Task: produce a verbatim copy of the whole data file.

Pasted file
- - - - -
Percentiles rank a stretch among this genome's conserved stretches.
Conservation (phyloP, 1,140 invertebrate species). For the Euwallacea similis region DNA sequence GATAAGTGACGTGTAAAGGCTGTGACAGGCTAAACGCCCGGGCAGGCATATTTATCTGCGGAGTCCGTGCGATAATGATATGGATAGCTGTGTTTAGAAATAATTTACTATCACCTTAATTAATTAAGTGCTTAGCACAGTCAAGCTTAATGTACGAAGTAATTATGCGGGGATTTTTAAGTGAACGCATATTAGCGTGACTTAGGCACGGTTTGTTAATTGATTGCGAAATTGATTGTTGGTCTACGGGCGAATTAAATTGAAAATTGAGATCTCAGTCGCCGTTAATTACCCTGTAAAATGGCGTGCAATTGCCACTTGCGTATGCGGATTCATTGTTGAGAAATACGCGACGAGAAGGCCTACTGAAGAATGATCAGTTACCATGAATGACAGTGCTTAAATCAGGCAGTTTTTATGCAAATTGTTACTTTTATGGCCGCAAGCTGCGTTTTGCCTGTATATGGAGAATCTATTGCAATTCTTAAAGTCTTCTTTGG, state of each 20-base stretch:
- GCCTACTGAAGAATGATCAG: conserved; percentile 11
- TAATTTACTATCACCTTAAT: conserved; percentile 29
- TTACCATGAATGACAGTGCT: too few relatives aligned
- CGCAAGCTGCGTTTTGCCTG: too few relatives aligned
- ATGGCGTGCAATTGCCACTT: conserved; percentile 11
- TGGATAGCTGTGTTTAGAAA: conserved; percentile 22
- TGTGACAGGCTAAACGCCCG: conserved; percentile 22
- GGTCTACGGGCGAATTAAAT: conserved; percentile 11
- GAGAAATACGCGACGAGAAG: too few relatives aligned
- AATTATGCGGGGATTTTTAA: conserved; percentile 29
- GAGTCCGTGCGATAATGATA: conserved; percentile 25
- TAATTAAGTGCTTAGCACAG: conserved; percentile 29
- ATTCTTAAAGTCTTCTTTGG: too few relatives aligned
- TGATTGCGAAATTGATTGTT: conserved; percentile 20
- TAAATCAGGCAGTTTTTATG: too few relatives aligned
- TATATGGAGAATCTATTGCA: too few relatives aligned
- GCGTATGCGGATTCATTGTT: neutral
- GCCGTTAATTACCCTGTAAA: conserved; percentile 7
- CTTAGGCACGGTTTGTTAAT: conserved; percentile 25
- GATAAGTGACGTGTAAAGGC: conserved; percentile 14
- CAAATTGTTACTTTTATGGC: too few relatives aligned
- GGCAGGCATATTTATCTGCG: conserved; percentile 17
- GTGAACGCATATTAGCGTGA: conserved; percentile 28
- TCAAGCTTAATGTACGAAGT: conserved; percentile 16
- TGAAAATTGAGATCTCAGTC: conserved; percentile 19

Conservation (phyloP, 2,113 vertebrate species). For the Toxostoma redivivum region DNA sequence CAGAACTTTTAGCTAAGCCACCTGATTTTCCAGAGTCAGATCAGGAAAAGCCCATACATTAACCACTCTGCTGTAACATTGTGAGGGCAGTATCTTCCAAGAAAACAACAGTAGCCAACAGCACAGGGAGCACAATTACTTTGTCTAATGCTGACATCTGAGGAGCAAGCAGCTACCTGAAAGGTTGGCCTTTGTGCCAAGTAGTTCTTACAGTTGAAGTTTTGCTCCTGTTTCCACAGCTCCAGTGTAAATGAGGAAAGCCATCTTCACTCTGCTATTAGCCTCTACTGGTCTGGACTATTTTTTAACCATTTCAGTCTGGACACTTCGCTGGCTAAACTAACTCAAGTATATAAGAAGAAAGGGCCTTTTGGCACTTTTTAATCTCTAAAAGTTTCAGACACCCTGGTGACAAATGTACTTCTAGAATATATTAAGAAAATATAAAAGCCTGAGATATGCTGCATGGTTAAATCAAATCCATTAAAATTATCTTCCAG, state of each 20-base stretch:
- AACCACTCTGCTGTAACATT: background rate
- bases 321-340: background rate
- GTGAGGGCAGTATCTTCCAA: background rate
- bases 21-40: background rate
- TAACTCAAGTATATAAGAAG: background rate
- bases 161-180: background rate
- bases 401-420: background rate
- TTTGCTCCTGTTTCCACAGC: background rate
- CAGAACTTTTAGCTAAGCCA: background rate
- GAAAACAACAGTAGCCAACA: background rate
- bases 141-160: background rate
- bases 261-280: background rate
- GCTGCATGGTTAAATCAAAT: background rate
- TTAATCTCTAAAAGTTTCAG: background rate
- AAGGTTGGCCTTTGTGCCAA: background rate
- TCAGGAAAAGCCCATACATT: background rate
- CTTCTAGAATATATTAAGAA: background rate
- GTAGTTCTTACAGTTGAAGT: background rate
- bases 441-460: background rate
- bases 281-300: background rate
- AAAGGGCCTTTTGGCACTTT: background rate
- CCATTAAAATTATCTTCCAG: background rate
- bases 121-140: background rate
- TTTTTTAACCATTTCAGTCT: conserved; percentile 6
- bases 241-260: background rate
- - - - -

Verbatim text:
Percentiles rank a stretch among this genome's conserved stretches.
Conservation (phyloP, 1,140 invertebrate species). For the Euwallacea similis region DNA sequence GATAAGTGACGTGTAAAGGCTGTGACAGGCTAAACGCCCGGGCAGGCATATTTATCTGCGGAGTCCGTGCGATAATGATATGGATAGCTGTGTTTAGAAATAATTTACTATCACCTTAATTAATTAAGTGCTTAGCACAGTCAAGCTTAATGTACGAAGTAATTATGCGGGGATTTTTAAGTGAACGCATATTAGCGTGACTTAGGCACGGTTTGTTAATTGATTGCGAAATTGATTGTTGGTCTACGGGCGAATTAAATTGAAAATTGAGATCTCAGTCGCCGTTAATTACCCTGTAAAATGGCGTGCAATTGCCACTTGCGTATGCGGATTCATTGTTGAGAAATACGCGACGAGAAGGCCTACTGAAGAATGATCAGTTACCATGAATGACAGTGCTTAAATCAGGCAGTTTTTATGCAAATTGTTACTTTTATGGCCGCAAGCTGCGTTTTGCCTGTATATGGAGAATCTATTGCAATTCTTAAAGTCTTCTTTGG, state of each 20-base stretch:
- GCCTACTGAAGAATGATCAG: conserved; percentile 11
- TAATTTACTATCACCTTAAT: conserved; percentile 29
- TTACCATGAATGACAGTGCT: too few relatives aligned
- CGCAAGCTGCGTTTTGCCTG: too few relatives aligned
- ATGGCGTGCAATTGCCACTT: conserved; percentile 11
- TGGATAGCTGTGTTTAGAAA: conserved; percentile 22
- TGTGACAGGCTAAACGCCCG: conserved; percentile 22
- GGTCTACGGGCGAATTAAAT: conserved; percentile 11
- GAGAAATACGCGACGAGAAG: too few relatives aligned
- AATTATGCGGGGATTTTTAA: conserved; percentile 29
- GAGTCCGTGCGATAATGATA: conserved; percentile 25
- TAATTAAGTGCTTAGCACAG: conserved; percentile 29
- ATTCTTAAAGTCTTCTTTGG: too few relatives aligned
- TGATTGCGAAATTGATTGTT: conserved; percentile 20
- TAAATCAGGCAGTTTTTATG: too few relatives aligned
- TATATGGAGAATCTATTGCA: too few relatives aligned
- GCGTATGCGGATTCATTGTT: neutral
- GCCGTTAATTACCCTGTAAA: conserved; percentile 7
- CTTAGGCACGGTTTGTTAAT: conserved; percentile 25
- GATAAGTGACGTGTAAAGGC: conserved; percentile 14
- CAAATTGTTACTTTTATGGC: too few relatives aligned
- GGCAGGCATATTTATCTGCG: conserved; percentile 17
- GTGAACGCATATTAGCGTGA: conserved; percentile 28
- TCAAGCTTAATGTACGAAGT: conserved; percentile 16
- TGAAAATTGAGATCTCAGTC: conserved; percentile 19

Conservation (phyloP, 2,113 vertebrate species). For the Toxostoma redivivum region DNA sequence CAGAACTTTTAGCTAAGCCACCTGATTTTCCAGAGTCAGATCAGGAAAAGCCCATACATTAACCACTCTGCTGTAACATTGTGAGGGCAGTATCTTCCAAGAAAACAACAGTAGCCAACAGCACAGGGAGCACAATTACTTTGTCTAATGCTGACATCTGAGGAGCAAGCAGCTACCTGAAAGGTTGGCCTTTGTGCCAAGTAGTTCTTACAGTTGAAGTTTTGCTCCTGTTTCCACAGCTCCAGTGTAAATGAGGAAAGCCATCTTCACTCTGCTATTAGCCTCTACTGGTCTGGACTATTTTTTAACCATTTCAGTCTGGACACTTCGCTGGCTAAACTAACTCAAGTATATAAGAAGAAAGGGCCTTTTGGCACTTTTTAATCTCTAAAAGTTTCAGACACCCTGGTGACAAATGTACTTCTAGAATATATTAAGAAAATATAAAAGCCTGAGATATGCTGCATGGTTAAATCAAATCCATTAAAATTATCTTCCAG, state of each 20-base stretch:
- AACCACTCTGCTGTAACATT: background rate
- bases 321-340: background rate
- GTGAGGGCAGTATCTTCCAA: background rate
- bases 21-40: background rate
- TAACTCAAGTATATAAGAAG: background rate
- bases 161-180: background rate
- bases 401-420: background rate
- TTTGCTCCTGTTTCCACAGC: background rate
- CAGAACTTTTAGCTAAGCCA: background rate
- GAAAACAACAGTAGCCAACA: background rate
- bases 141-160: background rate
- bases 261-280: background rate
- GCTGCATGGTTAAATCAAAT: background rate
- TTAATCTCTAAAAGTTTCAG: background rate
- AAGGTTGGCCTTTGTGCCAA: background rate
- TCAGGAAAAGCCCATACATT: background rate
- CTTCTAGAATATATTAAGAA: background rate
- GTAGTTCTTACAGTTGAAGT: background rate
- bases 441-460: background rate
- bases 281-300: background rate
- AAAGGGCCTTTTGGCACTTT: background rate
- CCATTAAAATTATCTTCCAG: background rate
- bases 121-140: background rate
- TTTTTTAACCATTTCAGTCT: conserved; percentile 6
- bases 241-260: background rate